SEA Currents: culture
Wet and Wild: A Samoan Adventure
It’s hard to describe a day that starts with a 4:45am trip to the fish market and ends with sunset sailing on the bow of an ancient Polynesian replica double hulled canoe. The floodlit bustle of cold fish slapping countertops was one of the more surreal wakeups I have experienced. To say that our little group of camera flashing college students felt out of place would be an understatement, but the vendors were happy to point out parrot fish neatly spear caught in nearby reefs, whole and glistening yellowfin tuna, and giant dinner plate slabs of albacore steak two inches thick.
Meet Our Faculty: Dr. Jeff Wescott
For the 2015-16 school year, SEA Semester welcomes several new faculty to our roster. Periodically, we’ll introduce them to you on this blog.
First up: Meet Dr. Jeff Wescott, our new Assistant Professor of Anthropology.
Harvard’s John Huth Speaks on Navigation, Marshall Islands-Style
One of the hallmarks of a SEA Semester education is learning to navigate the ocean by traditional methods. We don’t reject modern conveniences like GPS, but we’re strong believers in preserving time-tested approaches to understanding the world around us—a form of cultural sustainability, if you will.
Starting in the classroom and continuing on board our ships, we teach our students how the sun, stars, moon, and other celestial cues can help them locate their position on Earth and, by extension, reach their desired destinations. Today, we hosted Harvard University Professor John Huth, who presented class S-262, Sustainability in Polynesian Island Cultures and Ecosystems, with a detailed look at techniques used for centuries by dwellers of the remote Marshall Islands to chart paths, negotiate waves, and handle winds.
Field trip to Waimea Valley
When we went to Waimea Valley, we were able to see and experience in person a taste of the ancient Hawai’ian culture and practices that we had studied in the classroom. Every person we talk to enriches our understanding of the deep connections between the resource management and spirituality of the ancient Hawai’ian’s. Kaila Alva (education and outreach coordinator), who works at Waimea Valley, taught us about the sacredness and importance of the Ahupua’a watershed system and the work that she and others are doing to preserve it today.
Aloha ‘Aina, Hawaii Pacific University, SEA Semester, Day 2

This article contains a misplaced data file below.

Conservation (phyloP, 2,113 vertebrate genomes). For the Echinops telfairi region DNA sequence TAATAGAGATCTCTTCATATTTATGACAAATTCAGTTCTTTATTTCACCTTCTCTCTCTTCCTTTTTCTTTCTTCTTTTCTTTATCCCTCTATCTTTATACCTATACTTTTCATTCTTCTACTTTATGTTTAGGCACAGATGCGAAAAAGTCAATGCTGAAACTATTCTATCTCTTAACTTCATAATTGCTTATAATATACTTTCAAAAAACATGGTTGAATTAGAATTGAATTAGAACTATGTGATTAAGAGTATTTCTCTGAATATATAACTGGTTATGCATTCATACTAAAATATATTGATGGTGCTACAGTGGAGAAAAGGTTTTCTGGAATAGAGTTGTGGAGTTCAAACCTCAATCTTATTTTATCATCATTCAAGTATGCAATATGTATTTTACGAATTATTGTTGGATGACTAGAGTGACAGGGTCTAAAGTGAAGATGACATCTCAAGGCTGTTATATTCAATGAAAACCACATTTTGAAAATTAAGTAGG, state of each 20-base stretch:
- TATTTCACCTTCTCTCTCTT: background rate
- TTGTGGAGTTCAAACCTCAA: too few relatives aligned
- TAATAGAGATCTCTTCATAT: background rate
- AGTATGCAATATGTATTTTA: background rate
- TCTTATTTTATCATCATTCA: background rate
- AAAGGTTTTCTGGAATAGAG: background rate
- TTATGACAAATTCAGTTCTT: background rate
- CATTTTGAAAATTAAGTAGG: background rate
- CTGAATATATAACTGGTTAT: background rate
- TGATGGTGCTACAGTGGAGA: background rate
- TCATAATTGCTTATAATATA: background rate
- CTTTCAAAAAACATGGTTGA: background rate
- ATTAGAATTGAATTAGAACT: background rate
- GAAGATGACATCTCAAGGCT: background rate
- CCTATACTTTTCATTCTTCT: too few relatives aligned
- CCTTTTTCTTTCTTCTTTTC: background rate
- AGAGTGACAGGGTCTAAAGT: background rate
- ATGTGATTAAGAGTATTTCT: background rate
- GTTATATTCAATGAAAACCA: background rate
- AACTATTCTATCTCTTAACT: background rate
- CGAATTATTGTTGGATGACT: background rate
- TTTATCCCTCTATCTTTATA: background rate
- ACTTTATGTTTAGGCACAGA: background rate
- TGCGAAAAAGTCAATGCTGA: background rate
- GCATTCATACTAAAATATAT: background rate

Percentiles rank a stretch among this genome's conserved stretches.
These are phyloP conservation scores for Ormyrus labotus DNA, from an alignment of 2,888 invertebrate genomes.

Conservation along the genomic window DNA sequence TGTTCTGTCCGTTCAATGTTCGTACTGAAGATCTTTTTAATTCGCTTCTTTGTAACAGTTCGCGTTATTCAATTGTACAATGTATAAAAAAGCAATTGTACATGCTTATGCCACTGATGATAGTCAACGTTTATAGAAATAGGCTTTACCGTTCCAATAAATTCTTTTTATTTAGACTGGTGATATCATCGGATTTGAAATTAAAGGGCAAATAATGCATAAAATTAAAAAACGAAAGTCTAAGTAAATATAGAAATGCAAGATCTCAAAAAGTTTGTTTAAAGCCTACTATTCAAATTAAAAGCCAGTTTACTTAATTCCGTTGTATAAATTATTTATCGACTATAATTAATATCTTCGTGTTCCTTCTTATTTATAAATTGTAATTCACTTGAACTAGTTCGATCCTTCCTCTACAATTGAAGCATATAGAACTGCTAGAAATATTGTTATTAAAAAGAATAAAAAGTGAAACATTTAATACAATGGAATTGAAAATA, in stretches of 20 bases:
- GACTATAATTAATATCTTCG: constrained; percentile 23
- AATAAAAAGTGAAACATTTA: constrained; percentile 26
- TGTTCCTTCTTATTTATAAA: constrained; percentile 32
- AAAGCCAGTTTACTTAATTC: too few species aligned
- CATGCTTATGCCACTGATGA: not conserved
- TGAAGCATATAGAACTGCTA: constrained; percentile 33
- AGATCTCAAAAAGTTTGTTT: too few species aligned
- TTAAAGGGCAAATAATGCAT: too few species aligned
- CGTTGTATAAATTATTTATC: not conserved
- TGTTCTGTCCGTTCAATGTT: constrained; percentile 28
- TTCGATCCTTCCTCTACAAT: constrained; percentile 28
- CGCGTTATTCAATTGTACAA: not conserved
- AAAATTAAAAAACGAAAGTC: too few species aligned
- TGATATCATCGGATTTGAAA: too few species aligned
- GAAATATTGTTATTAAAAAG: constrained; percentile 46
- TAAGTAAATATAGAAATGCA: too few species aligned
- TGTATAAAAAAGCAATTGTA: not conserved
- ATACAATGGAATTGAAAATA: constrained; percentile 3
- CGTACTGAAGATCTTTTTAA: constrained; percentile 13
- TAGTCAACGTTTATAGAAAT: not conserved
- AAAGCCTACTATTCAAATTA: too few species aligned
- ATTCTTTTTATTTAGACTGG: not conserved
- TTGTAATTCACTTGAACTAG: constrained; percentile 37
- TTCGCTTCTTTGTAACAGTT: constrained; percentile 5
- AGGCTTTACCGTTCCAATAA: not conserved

Day two was met with a clear sky and the presence of sunshine, a nice change from the abundant rains of the windward side of the island of O’ahu that we experienced yesterday. The dorm was buzzing this morning as we all started settling into new routines in our unfamiliar territory and prepared for our impending twelve hours of classroom time. Our captain, Sean, presented our first task as he introduced us to the art of charting and navigation in a manner that did not require a satellite or GPS.
Field Trip to the Kalinago Territory
4:45 am, rise and shine! My day begins with deck watch taking bearings and doing boat checks making sure all is well while the crew slowly wakes up. Another glorious sunrise, and it’s time to set the flags-one under which we sail, America, and a courtesy flag of the country we are in, Dominica. “Wai’tukubuli” “tall is her body” is what the indigenous people call the island for her tall forested mountains.
Te Papa, the National Museum of New Zealand
Greetings from Windy Wellington! And it appears that it really will live up to its name—with up to 45-knot winds forecasted in the upcoming days, it is unlikely that we will be leaving our port until Sunday. While we are disappointed that we will have to wait a few extra days until we can have the wind in our sails again, it is pretty hard to complain at the moment. I am writing this from the top of the doghouse, basking in the sun while others lounge and read and our vagabond visitor Anthony strums on the guitar.
The Scholar Ship
As the historian on board, I’d like to take a few paragraphs and put our voyage into a broader context, as we sail in the wake of some really interesting mariners, beginning with the Polynesians who crossed the Pacific in double-hulled voyaging canoes and arrived in New Zealand around 800 years ago. What the Maori found here was very different from what they left behind on tropical islands like Tahiti, as New Zealand has a temperate climate.
Experiencing St. Martin
Hello from St. Martin!!
It’s hard to believe that we left San Juan only a week and a half ago. Time is never to spare on board the Cramer, and the amount that we’ve done in the past 10 days far surpasses the norms of life on our home campuses. We’ve been here in St. Martin for the past 3 days, and it has been truly wonderful. Today, I was discussing with one of my shipmates the positive change in energy amongst our group.
Greetings from Russell
I have the good fortune to be writing this from the bow of our ship the Robert C. Seamans, nestled down with some tea and overlooking the sunset. The boat is blanketed in the kind of quiet that only follows a full day of adventure and excitement. This morning we rose before the sun to catch the ferry to Waitangi across the bay. By the time we arrived the sun was out and shining for our stroll to the Waitangi Treaty Grounds, where we reunited with two of our dinner guests from last night—Mori Rapana, a man who has vast knowledge concerning Maori history and tradition, and his mentor Matua Wiremu Williams, a Maori elder whose openness and insight never ceased to amaze us.